Ruto’s lawyer played a series of media interviews recorded for Kenyan television before his client was charged by the court, in which he welcomed the ICC investigation into the post-election violence and insisted that he wanted to improve the lives of all Kenyans.

“We should give [former ICC prosecutor Luis Moreno] Ocampo and any arm of government the support they need to help us sort out our problems,” the deputy president told the interviewer in one of the clips.

In another, Ruto was shown at one of his election rallies in the run-up to the December 2007 polls. The defence used this to argue that Ruto reassured people that they would not be forced out of the Rift Valley. It argued that Ruto did not harbour any negative sentiment towards non-Kalenjins.

“If you bought a farm here, whether you are from western Province, or from Pokot, from Lamu, or from Vanga, if you have a farm here this is your home,” Khan said, reading a translation of Ruto’s words at the rally.

Addressing the criminal responsibility of the second defendant, Sang, prosecutors told judges that the former broadcaster had been “the voice of the post-election violence in the Rift Valley”.

“Mr Sang placed his prime-time radio show at the disposal of the network to spread their message and coordinate their activities,” Bensouda said.

“Mr Sang broadcast anti-Kikuyu rhetoric, spread the word of Mr Ruto’s rallies, and even helped to coordinate the actual attacks through coded messages.”

In response, Sang’s lawyer told judges that the prosecution had “mischaracterised” his client and that its case “did not resemble the real Mr Sang and his actions and intentions in 2007 and 2008”.

“[Sang] was instrumental in calling for peace during the violence,” defence lawyer Joseph Kipchumba Kigen-Katwa said.

Kigen-Katwa played a succession of recordings of radio broadcasts from early January 2008 in which Sang was heard calling for an end to the violence.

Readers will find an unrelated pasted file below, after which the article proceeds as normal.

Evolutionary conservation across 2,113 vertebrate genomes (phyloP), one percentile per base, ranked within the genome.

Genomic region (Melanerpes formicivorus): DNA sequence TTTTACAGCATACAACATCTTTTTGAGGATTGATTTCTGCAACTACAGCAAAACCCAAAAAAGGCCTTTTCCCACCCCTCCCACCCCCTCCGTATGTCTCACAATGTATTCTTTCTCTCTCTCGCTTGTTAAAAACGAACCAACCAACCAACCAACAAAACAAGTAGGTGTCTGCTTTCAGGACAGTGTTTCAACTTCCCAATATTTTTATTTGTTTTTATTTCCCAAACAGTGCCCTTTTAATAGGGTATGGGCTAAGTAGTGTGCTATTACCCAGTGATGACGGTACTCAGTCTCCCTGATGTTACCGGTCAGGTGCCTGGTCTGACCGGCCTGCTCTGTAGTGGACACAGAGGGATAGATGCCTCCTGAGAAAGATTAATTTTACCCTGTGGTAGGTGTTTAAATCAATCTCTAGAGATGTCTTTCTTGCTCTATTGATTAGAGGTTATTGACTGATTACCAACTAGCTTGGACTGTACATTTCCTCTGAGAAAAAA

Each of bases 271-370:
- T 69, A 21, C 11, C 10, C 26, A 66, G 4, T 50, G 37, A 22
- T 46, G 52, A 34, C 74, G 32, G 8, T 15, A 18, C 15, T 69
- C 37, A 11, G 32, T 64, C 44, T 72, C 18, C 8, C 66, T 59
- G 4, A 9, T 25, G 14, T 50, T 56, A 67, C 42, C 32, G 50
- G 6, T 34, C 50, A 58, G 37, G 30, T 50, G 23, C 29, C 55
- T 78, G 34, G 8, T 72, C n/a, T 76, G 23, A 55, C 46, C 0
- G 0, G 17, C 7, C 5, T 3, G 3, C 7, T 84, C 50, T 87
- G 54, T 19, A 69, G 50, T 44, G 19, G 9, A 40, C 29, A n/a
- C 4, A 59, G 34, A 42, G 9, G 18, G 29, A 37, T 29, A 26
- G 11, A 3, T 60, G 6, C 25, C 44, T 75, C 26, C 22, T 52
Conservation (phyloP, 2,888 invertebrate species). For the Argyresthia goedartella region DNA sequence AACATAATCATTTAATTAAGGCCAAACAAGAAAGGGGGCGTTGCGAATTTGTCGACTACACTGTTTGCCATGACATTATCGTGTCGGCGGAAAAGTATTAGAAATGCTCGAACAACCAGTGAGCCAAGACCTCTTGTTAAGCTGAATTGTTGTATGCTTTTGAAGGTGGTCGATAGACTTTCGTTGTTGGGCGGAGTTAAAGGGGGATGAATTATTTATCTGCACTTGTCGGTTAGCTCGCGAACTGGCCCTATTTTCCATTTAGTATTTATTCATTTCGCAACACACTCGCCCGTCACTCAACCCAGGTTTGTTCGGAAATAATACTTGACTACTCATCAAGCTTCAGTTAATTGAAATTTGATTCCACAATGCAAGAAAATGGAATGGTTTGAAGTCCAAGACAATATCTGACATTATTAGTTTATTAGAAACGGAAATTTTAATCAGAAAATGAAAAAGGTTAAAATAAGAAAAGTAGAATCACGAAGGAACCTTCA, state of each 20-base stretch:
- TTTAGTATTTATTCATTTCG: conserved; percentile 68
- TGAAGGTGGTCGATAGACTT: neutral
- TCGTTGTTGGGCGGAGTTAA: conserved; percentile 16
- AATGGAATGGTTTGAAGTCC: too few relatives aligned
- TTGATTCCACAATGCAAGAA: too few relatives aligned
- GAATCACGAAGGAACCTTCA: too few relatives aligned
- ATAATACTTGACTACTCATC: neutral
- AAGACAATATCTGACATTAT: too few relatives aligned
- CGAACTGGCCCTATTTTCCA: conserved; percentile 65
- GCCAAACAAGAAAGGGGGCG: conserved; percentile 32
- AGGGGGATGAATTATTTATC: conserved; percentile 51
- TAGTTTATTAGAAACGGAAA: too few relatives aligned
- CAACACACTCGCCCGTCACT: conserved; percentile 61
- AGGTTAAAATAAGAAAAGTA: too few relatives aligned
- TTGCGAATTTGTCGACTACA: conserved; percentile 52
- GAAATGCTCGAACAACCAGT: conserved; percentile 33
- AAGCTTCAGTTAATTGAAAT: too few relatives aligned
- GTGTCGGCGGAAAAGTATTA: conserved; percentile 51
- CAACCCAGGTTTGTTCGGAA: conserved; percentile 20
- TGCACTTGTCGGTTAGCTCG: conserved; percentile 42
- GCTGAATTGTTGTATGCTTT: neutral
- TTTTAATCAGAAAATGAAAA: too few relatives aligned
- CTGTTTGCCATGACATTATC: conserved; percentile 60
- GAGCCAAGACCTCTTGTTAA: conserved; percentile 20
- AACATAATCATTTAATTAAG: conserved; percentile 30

He said his client had condemned one horrific event when a group of Kikuyu women and children were barricaded inside a church in Kiambaa before it was set on fire. Between 17 and 35 people were killed.

“It is wrong and not befitting for any human being to engage in such an act,” Sang told listeners to his radio programme, according to the recording presented in court. “Let us refrain from destruction, let us refrain from killing.”

Sang’s lawyer went on to question the prosecutor’s motives for bringing charges against his client, referring to the original number of six suspects divided equally between two cases against supporters of the ODM and PNU.

Kigen-Katwa argued that Sang’s case was a matter of convenience, so that the ICC proceedings would appear balanced.

“Sang was the unfortunate collateral damage,” Katwa Kigen said. “The prosecutor needed an even number in case one and two.”

On September 11, Sang himself gave an unsworn, emotional statement to the court in which he protested his innocence.

“If prosecution could have investigated and not allowed itself to be misled, they would not have the wrong person here today in court,” Sang told judges.

The deputy president’s trial has been widely anticipated in Kenya, where the ICC has suffered from declining support since Ruto and Kenyatta were elected in March.

In the capital Nairobi, people crammed into restaurants and mobile phone shops to follow the proceedings on television screens.

One waitress who stood gazing at the screen told of her satisfaction at seeing the cases finally begin.

“I am glad this has finally come to pass. We have been waiting for this day with bated breath,” she said. “I don’t understand the court jargon, but I know crimes were committed in this country for which one must account.”

The ICC put up a screen at one of the city’s main hotels so that local journalists could follow proceedings.

Following the conclusion of the opening statements, the court adjourned until September 17, when the prosecution will call its first witness.

Witnesses had been scheduled to testify directly after the opening, but they had not yet arrived in The Hague.

Amid widespread claims of intimidation and interference with its witnesses, Steynberg told the court that those based in Kenya would be among those to testify first.

“[We] would like to get their evidence on record as soon as possible,” he said.

JJ Wangui is an IWPR reporter in Nairobi. Simon Jennings is IWPR’s Africa Editor.